How to adapt the housing to the pandemic
Social distancing from the architectural or design point of view has to be applied beyond the crowded areas in our most common spaces, be they work, the place where we buy and in our houses. But, and how?
Given that these times are changing at a general level as a group, internally and externally, they make us think about how we can take care of ourselves and how we can adapt to these phenomena, which although they may be temporary, but they transform many lives.
The design must be based on the isolation mechanisms but they are not as proper as the word and literally, but rather be made with elements or spaces that are suitable for this “new life”. They can go from translucent closings that have the ability to visually permeate as if it were a common space.
In addition to locating the cleaning areas once accessed from the street, it can be a place to leave clothes and items, as well as special garbage for all those unwanted items, bags, masks, disposable items, etc.
The implementation of a clean area, such as adapted toilets and disinfection areas, is the trend given that in these situations it is better to re-adapt, being these for very long periods making our way of living and acting within it change.
The functional relationships between those already used before the pandemic will be altered, for example, once we access, the most recommended is to distribute directly to the laundry, toilet or kitchen area, and then move directly to the bathroom. Well, now let’s think about the central spaces, such as living room, dining room, living room, etc., practically in these places they will become the most ventilated, but also the most used, since they will be those where the most time is spent since the restrictions from many places will make us stay more at home. The rooms will always be the most sensitive areas, but in these times they may undergo a slight change, we can turn our room into an office due to the rise of teleworking. Thus, adapting and adapting our home is a fact, with small reforms and interventions it may be possible.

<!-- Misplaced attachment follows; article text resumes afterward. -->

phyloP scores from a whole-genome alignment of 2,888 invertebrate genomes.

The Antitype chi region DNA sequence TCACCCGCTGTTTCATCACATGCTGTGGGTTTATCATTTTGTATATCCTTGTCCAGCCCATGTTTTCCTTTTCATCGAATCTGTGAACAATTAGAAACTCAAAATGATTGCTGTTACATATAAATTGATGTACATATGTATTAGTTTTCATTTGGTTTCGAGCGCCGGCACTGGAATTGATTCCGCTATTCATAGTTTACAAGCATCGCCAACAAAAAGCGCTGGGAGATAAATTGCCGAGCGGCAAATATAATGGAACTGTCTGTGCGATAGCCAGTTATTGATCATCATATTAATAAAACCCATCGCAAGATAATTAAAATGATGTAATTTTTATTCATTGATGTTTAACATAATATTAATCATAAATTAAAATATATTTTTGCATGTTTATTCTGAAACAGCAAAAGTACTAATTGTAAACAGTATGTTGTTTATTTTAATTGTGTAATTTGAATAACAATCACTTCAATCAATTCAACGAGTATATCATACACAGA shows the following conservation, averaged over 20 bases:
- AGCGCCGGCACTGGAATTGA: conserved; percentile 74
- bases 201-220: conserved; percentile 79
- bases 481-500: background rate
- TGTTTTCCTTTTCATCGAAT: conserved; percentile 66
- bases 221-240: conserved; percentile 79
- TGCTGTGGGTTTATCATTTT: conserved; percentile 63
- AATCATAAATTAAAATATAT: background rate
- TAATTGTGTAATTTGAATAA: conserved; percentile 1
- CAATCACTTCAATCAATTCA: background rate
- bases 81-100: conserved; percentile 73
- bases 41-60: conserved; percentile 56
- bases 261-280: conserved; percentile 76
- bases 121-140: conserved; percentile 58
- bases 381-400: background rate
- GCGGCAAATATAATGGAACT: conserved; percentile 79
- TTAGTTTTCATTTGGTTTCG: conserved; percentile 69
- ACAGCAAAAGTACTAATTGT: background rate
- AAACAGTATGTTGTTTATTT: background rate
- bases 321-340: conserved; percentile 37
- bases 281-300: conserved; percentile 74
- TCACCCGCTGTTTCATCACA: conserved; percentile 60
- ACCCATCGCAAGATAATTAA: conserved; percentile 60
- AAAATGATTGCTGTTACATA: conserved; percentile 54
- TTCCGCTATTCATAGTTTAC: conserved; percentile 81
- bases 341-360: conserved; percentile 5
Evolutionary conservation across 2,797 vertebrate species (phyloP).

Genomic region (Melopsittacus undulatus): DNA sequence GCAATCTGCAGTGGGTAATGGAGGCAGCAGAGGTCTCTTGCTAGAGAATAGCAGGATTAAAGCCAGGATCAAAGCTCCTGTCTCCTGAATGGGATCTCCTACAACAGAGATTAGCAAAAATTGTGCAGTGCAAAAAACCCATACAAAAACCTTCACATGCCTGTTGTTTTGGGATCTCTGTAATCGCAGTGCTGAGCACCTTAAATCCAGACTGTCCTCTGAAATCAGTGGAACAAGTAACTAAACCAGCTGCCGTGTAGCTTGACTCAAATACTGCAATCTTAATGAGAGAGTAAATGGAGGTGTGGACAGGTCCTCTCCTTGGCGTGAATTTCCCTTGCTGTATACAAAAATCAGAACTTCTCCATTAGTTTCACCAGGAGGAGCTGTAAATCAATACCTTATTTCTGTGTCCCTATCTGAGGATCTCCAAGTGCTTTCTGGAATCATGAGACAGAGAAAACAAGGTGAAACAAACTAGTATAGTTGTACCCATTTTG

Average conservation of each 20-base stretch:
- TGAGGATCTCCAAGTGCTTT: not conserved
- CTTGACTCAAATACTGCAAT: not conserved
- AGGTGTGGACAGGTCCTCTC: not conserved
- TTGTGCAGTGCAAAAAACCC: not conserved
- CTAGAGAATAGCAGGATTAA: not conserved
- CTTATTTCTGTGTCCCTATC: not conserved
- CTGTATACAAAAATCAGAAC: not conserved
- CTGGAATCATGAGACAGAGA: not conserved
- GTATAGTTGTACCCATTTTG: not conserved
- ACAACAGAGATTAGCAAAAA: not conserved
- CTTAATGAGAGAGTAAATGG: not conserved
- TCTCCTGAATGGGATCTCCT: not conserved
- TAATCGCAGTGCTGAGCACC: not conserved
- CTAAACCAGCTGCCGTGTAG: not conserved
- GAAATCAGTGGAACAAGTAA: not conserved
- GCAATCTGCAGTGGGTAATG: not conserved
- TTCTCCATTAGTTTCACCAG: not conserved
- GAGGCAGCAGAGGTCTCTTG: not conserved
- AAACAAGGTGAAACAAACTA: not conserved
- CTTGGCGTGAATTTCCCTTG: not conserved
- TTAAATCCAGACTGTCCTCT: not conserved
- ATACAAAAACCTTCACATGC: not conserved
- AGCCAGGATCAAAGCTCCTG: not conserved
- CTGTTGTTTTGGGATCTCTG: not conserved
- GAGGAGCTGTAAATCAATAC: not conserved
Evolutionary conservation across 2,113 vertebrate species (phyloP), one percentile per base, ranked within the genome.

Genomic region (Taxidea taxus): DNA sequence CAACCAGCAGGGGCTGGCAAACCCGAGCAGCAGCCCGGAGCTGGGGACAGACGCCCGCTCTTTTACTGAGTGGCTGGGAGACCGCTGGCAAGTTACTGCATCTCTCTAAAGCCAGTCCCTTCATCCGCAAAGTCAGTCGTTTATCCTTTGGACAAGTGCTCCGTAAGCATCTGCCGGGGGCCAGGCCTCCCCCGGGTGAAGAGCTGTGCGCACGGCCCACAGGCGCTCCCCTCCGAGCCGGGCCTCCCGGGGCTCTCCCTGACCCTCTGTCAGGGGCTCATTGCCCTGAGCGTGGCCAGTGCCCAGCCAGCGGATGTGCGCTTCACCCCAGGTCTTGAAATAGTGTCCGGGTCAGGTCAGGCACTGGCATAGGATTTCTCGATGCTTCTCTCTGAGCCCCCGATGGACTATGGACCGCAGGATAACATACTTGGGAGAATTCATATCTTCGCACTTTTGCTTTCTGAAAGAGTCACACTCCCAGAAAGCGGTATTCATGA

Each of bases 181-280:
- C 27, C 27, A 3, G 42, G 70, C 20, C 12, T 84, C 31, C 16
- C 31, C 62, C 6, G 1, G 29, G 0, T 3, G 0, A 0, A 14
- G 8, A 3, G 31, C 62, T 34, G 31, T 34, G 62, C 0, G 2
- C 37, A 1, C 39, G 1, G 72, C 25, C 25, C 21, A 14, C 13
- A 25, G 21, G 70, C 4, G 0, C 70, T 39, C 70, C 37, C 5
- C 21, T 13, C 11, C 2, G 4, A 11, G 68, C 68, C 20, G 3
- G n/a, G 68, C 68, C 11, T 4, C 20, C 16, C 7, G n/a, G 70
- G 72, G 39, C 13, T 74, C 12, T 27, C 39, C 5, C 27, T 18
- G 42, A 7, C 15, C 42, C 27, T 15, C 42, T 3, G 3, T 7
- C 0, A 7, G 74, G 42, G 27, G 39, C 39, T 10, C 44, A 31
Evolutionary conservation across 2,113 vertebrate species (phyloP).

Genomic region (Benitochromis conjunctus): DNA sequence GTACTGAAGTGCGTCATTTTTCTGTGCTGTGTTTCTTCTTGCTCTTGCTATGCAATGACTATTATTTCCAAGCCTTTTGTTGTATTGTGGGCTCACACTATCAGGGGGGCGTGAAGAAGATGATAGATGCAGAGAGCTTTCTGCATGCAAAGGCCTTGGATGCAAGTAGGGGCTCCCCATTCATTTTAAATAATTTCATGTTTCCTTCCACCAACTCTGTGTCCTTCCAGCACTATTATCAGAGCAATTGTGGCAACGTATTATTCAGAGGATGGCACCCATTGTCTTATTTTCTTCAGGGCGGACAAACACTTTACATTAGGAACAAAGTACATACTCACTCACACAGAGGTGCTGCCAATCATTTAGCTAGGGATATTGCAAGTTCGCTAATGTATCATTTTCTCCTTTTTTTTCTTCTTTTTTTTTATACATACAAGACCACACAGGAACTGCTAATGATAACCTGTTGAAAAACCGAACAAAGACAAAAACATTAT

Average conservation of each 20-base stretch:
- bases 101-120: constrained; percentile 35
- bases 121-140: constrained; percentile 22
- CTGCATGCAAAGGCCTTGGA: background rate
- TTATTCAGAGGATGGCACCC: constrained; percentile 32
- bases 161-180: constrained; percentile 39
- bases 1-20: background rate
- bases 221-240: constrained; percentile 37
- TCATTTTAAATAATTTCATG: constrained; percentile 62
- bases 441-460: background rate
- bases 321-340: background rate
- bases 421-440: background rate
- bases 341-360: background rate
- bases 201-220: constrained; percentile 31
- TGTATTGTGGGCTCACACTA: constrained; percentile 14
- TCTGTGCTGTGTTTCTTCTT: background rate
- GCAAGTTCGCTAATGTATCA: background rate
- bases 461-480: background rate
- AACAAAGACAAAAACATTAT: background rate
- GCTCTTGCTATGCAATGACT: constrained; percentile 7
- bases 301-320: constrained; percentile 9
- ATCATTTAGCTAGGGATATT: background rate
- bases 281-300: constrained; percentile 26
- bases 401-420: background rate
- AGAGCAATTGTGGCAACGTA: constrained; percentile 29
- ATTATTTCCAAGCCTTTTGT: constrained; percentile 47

Common spaces of the building
When referring to our housing at an individual level, it occurs when we have an isolated or single-family house, but when we live in multi-family buildings where the majority of the population lives, the changes are even more significant, given that the passage of people in the environment is communal. Interactivity is generated both from the outside to the inside and vice versa.
Here is the intervention in the common spaces, redesigning or adopting measures that can be effective or at least palliative to the situation, but how can it be considered? What can be done in public areas about it?
Access lobby: In these points of interactivity the greatest flow of residents and non-residents is concentrated during the day, it is convenient to have adequate ventilation (better natural) to mitigate the impact on the environment or the confined space. New window designs can be considered with openings, fixed and folding, or also with superior elements that are mobile, slats, etc.
Forced ventilation must be totally correct and, in turn, maintenance must be strict and effective, filter cleaning, and constant air renewal.
Stairs and elevators
Nowadays the way of life practically makes it easier for us to access and move around without so much effort, when we refer to it with this phrase, it means that, if we have to choose between going up by elevator or stair, we will always opt for the first one.
But with the current situation has changed a bit and this does not oblige us to take the second route, but what measures must we take in both? The answer is simple, cleanliness, since there is no other way to adapt but it is with this step. But can you do more? The answer is yes, optimizing spaces and ventilating them, by means of grilles, windows and extraction fans, in the case of elevators, on stair landings, opting for windows that can be opened and provide security.
Another more technological but perhaps more expensive option would be the implantation of elevators with sensors, automatic or by voice commands, to avoid having the least manual contact with them.